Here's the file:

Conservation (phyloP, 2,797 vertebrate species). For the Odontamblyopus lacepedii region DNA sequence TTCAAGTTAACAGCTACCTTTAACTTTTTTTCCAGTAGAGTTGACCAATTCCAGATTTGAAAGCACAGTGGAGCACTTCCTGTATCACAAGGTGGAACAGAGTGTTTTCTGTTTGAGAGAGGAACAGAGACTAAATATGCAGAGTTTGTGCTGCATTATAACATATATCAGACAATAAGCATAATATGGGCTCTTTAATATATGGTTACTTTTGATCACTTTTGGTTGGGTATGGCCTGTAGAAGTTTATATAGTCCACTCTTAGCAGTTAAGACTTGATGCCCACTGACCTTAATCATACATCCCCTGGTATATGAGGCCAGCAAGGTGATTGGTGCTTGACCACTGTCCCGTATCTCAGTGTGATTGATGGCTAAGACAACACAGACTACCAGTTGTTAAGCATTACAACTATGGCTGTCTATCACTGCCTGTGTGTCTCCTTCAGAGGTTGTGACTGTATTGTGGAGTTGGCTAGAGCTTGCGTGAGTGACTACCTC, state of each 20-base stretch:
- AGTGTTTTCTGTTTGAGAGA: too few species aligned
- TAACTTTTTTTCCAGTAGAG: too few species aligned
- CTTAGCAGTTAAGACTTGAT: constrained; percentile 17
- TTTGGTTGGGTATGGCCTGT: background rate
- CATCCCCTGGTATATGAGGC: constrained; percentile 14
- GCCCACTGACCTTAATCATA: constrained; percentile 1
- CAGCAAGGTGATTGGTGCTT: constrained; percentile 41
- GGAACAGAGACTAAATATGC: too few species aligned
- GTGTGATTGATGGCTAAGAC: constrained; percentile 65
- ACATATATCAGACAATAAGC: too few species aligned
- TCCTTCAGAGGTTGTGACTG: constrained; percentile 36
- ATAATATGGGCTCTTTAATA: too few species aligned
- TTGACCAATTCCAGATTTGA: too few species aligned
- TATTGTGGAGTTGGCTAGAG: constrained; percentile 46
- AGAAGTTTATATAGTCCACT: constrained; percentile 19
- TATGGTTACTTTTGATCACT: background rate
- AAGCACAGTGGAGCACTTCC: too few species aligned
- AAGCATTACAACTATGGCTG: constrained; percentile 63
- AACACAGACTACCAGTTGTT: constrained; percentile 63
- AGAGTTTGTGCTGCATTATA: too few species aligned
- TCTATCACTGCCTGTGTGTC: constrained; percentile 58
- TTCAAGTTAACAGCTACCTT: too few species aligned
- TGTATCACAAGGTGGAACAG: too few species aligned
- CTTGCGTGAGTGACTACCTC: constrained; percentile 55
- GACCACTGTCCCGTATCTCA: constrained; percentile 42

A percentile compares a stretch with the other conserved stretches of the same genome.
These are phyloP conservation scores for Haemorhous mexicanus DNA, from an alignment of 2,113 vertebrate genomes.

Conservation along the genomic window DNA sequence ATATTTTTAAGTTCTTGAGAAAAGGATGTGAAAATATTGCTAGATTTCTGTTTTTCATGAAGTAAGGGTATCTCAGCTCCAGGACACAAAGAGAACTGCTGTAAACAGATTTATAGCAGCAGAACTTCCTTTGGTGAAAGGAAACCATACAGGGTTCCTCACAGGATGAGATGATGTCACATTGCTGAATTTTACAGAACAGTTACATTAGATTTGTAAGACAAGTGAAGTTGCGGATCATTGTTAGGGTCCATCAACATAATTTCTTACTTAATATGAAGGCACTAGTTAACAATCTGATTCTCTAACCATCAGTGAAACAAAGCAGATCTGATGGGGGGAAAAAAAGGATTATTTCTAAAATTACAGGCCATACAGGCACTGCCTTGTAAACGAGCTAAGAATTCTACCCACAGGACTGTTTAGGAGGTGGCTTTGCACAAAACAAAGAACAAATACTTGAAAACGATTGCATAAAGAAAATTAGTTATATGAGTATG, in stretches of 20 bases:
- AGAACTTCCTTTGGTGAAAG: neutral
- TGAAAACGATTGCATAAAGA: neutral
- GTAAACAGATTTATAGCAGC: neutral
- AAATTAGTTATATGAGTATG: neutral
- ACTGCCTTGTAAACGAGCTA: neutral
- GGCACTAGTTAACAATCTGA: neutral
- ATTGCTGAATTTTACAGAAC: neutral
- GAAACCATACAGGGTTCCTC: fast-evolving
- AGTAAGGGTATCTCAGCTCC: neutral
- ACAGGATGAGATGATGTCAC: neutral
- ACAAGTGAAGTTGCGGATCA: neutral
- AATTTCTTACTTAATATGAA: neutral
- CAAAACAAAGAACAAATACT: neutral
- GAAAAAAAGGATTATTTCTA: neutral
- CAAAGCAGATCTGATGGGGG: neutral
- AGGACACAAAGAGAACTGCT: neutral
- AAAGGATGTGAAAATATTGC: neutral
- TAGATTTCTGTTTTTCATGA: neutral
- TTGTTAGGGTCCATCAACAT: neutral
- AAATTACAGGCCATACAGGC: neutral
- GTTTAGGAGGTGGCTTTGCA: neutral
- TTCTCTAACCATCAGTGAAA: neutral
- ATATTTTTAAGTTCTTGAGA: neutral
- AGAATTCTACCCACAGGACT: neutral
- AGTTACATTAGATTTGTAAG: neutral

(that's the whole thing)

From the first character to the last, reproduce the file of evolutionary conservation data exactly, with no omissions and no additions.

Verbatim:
Conservation (phyloP, 2,797 vertebrate species). For the Odontamblyopus lacepedii region DNA sequence TTCAAGTTAACAGCTACCTTTAACTTTTTTTCCAGTAGAGTTGACCAATTCCAGATTTGAAAGCACAGTGGAGCACTTCCTGTATCACAAGGTGGAACAGAGTGTTTTCTGTTTGAGAGAGGAACAGAGACTAAATATGCAGAGTTTGTGCTGCATTATAACATATATCAGACAATAAGCATAATATGGGCTCTTTAATATATGGTTACTTTTGATCACTTTTGGTTGGGTATGGCCTGTAGAAGTTTATATAGTCCACTCTTAGCAGTTAAGACTTGATGCCCACTGACCTTAATCATACATCCCCTGGTATATGAGGCCAGCAAGGTGATTGGTGCTTGACCACTGTCCCGTATCTCAGTGTGATTGATGGCTAAGACAACACAGACTACCAGTTGTTAAGCATTACAACTATGGCTGTCTATCACTGCCTGTGTGTCTCCTTCAGAGGTTGTGACTGTATTGTGGAGTTGGCTAGAGCTTGCGTGAGTGACTACCTC, state of each 20-base stretch:
- AGTGTTTTCTGTTTGAGAGA: too few species aligned
- TAACTTTTTTTCCAGTAGAG: too few species aligned
- CTTAGCAGTTAAGACTTGAT: constrained; percentile 17
- TTTGGTTGGGTATGGCCTGT: background rate
- CATCCCCTGGTATATGAGGC: constrained; percentile 14
- GCCCACTGACCTTAATCATA: constrained; percentile 1
- CAGCAAGGTGATTGGTGCTT: constrained; percentile 41
- GGAACAGAGACTAAATATGC: too few species aligned
- GTGTGATTGATGGCTAAGAC: constrained; percentile 65
- ACATATATCAGACAATAAGC: too few species aligned
- TCCTTCAGAGGTTGTGACTG: constrained; percentile 36
- ATAATATGGGCTCTTTAATA: too few species aligned
- TTGACCAATTCCAGATTTGA: too few species aligned
- TATTGTGGAGTTGGCTAGAG: constrained; percentile 46
- AGAAGTTTATATAGTCCACT: constrained; percentile 19
- TATGGTTACTTTTGATCACT: background rate
- AAGCACAGTGGAGCACTTCC: too few species aligned
- AAGCATTACAACTATGGCTG: constrained; percentile 63
- AACACAGACTACCAGTTGTT: constrained; percentile 63
- AGAGTTTGTGCTGCATTATA: too few species aligned
- TCTATCACTGCCTGTGTGTC: constrained; percentile 58
- TTCAAGTTAACAGCTACCTT: too few species aligned
- TGTATCACAAGGTGGAACAG: too few species aligned
- CTTGCGTGAGTGACTACCTC: constrained; percentile 55
- GACCACTGTCCCGTATCTCA: constrained; percentile 42

A percentile compares a stretch with the other conserved stretches of the same genome.
These are phyloP conservation scores for Haemorhous mexicanus DNA, from an alignment of 2,113 vertebrate genomes.

Conservation along the genomic window DNA sequence ATATTTTTAAGTTCTTGAGAAAAGGATGTGAAAATATTGCTAGATTTCTGTTTTTCATGAAGTAAGGGTATCTCAGCTCCAGGACACAAAGAGAACTGCTGTAAACAGATTTATAGCAGCAGAACTTCCTTTGGTGAAAGGAAACCATACAGGGTTCCTCACAGGATGAGATGATGTCACATTGCTGAATTTTACAGAACAGTTACATTAGATTTGTAAGACAAGTGAAGTTGCGGATCATTGTTAGGGTCCATCAACATAATTTCTTACTTAATATGAAGGCACTAGTTAACAATCTGATTCTCTAACCATCAGTGAAACAAAGCAGATCTGATGGGGGGAAAAAAAGGATTATTTCTAAAATTACAGGCCATACAGGCACTGCCTTGTAAACGAGCTAAGAATTCTACCCACAGGACTGTTTAGGAGGTGGCTTTGCACAAAACAAAGAACAAATACTTGAAAACGATTGCATAAAGAAAATTAGTTATATGAGTATG, in stretches of 20 bases:
- AGAACTTCCTTTGGTGAAAG: neutral
- TGAAAACGATTGCATAAAGA: neutral
- GTAAACAGATTTATAGCAGC: neutral
- AAATTAGTTATATGAGTATG: neutral
- ACTGCCTTGTAAACGAGCTA: neutral
- GGCACTAGTTAACAATCTGA: neutral
- ATTGCTGAATTTTACAGAAC: neutral
- GAAACCATACAGGGTTCCTC: fast-evolving
- AGTAAGGGTATCTCAGCTCC: neutral
- ACAGGATGAGATGATGTCAC: neutral
- ACAAGTGAAGTTGCGGATCA: neutral
- AATTTCTTACTTAATATGAA: neutral
- CAAAACAAAGAACAAATACT: neutral
- GAAAAAAAGGATTATTTCTA: neutral
- CAAAGCAGATCTGATGGGGG: neutral
- AGGACACAAAGAGAACTGCT: neutral
- AAAGGATGTGAAAATATTGC: neutral
- TAGATTTCTGTTTTTCATGA: neutral
- TTGTTAGGGTCCATCAACAT: neutral
- AAATTACAGGCCATACAGGC: neutral
- GTTTAGGAGGTGGCTTTGCA: neutral
- TTCTCTAACCATCAGTGAAA: neutral
- ATATTTTTAAGTTCTTGAGA: neutral
- AGAATTCTACCCACAGGACT: neutral
- AGTTACATTAGATTTGTAAG: neutral